What is AMD?
You lose your center vision when you have AMD. So whether you’re looking at anything up close or far away, you can’t see minute details. However, your peripheral vision (side vision) will remain normal.
Consider the following scenario: you’re looking at a clock with hands. You can see the numbers on the clock but not the hands with AMD. AMD is a relatively frequent condition. It is the most common cause of vision loss in adults aged 50 and up.
The macula collects high-resolution images from the center of the field of vision and sends them to the brain via the optic nerve, where they are translated into sight. However, these images are really not received correctly if cells in the macula begin to degrade, and the transferred information to the brain is similarly inaccurate.
What are the types of AMD?
Macular degeneration is divided into two types:
- Dry macular degeneration
- Wet macular degeneration
Dry macular degeneration
This is a rather common kind. The dry form of AMD affects about 80% of persons (8 out of ten). When sections of the macula thin out and little clumps of a protein called drusen form, this is known as dry AMD. You gradually lose your core vision. There is, at the moment, no treatment for dry AMD.
Wet macular degeneration
This type is less prevalent, but it is far more dangerous. When new, aberrant blood vessels form behind the retina, this is known as wet AMD. These arteries may leak blood or other fluids, resulting in macula scarring. Wet AMD causes visual loss more quickly than dry AMD.
What is the cause of AMD?
Macular degeneration does not have any major symptoms in its early stages. During a comprehensive ophthalmological examination, however, it can still be detected. Small yellow deposits (drusen) form in the layer of cells right beneath the retina, indicating areas of degeneration.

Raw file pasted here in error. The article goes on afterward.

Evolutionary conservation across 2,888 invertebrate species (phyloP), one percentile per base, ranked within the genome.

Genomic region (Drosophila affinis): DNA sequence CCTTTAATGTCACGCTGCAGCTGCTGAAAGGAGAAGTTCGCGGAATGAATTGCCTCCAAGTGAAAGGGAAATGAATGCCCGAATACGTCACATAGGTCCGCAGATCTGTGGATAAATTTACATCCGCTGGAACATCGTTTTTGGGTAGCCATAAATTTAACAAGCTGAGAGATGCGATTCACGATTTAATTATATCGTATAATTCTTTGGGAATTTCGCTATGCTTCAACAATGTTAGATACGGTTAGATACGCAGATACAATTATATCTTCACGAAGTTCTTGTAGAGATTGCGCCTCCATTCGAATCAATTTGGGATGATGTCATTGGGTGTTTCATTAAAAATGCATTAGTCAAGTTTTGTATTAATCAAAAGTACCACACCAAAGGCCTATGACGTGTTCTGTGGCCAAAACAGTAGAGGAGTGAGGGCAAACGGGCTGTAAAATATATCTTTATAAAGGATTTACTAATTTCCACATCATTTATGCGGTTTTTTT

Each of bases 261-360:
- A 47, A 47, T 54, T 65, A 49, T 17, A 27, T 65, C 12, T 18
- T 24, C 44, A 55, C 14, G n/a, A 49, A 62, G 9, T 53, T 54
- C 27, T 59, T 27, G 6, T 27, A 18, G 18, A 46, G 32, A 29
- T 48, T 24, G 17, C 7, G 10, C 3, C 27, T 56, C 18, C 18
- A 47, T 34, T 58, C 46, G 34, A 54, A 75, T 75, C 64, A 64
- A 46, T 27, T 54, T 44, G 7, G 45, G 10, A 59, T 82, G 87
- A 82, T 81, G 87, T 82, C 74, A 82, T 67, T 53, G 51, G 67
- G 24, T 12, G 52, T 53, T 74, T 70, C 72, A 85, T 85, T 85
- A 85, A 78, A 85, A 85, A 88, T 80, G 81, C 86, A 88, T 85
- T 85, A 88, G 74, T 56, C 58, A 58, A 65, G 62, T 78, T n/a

Drusen are few in number, tiny, and lack considerable pigmentation in the early stages. There is usually no eyesight loss in the patient. The drusen have multiplied, grown larger, become more deeply pigmented, and maybe cause minor visual impairments such as wavy or blurred vision in the intermediate stage. Advanced AMD can cause central vision loss that ranges from partial to complete.
Who is at risk for AMD?
If you do any of the following, you’re more likely to develop AMD:
- accustomed to smoking cigarettes
- are over the age of 50
- consume a high-saturated-fat diet (found in foods like meat, butter, and cheese)
- suffer from hypertension (high blood pressure)
- are obese
- have a history of AMD in your family
Heart disease, as well as excessive cholesterol levels, are also risk factors for AMD. Caucasians (white people) are likewise more likely to develop AMD.
Is early detection for AMD possible?
Macular degeneration is the major cause of vision loss in people 60 and older in the United States, and advanced age-related macular degeneration is a leading cause of blindness and irreversible blindness worldwide.
Because early stages of AMD rarely elicit symptoms, waiting until vision abnormalities develop to undergo an eye exam can raise the chance of AMD progressing to the point of irreversible vision loss.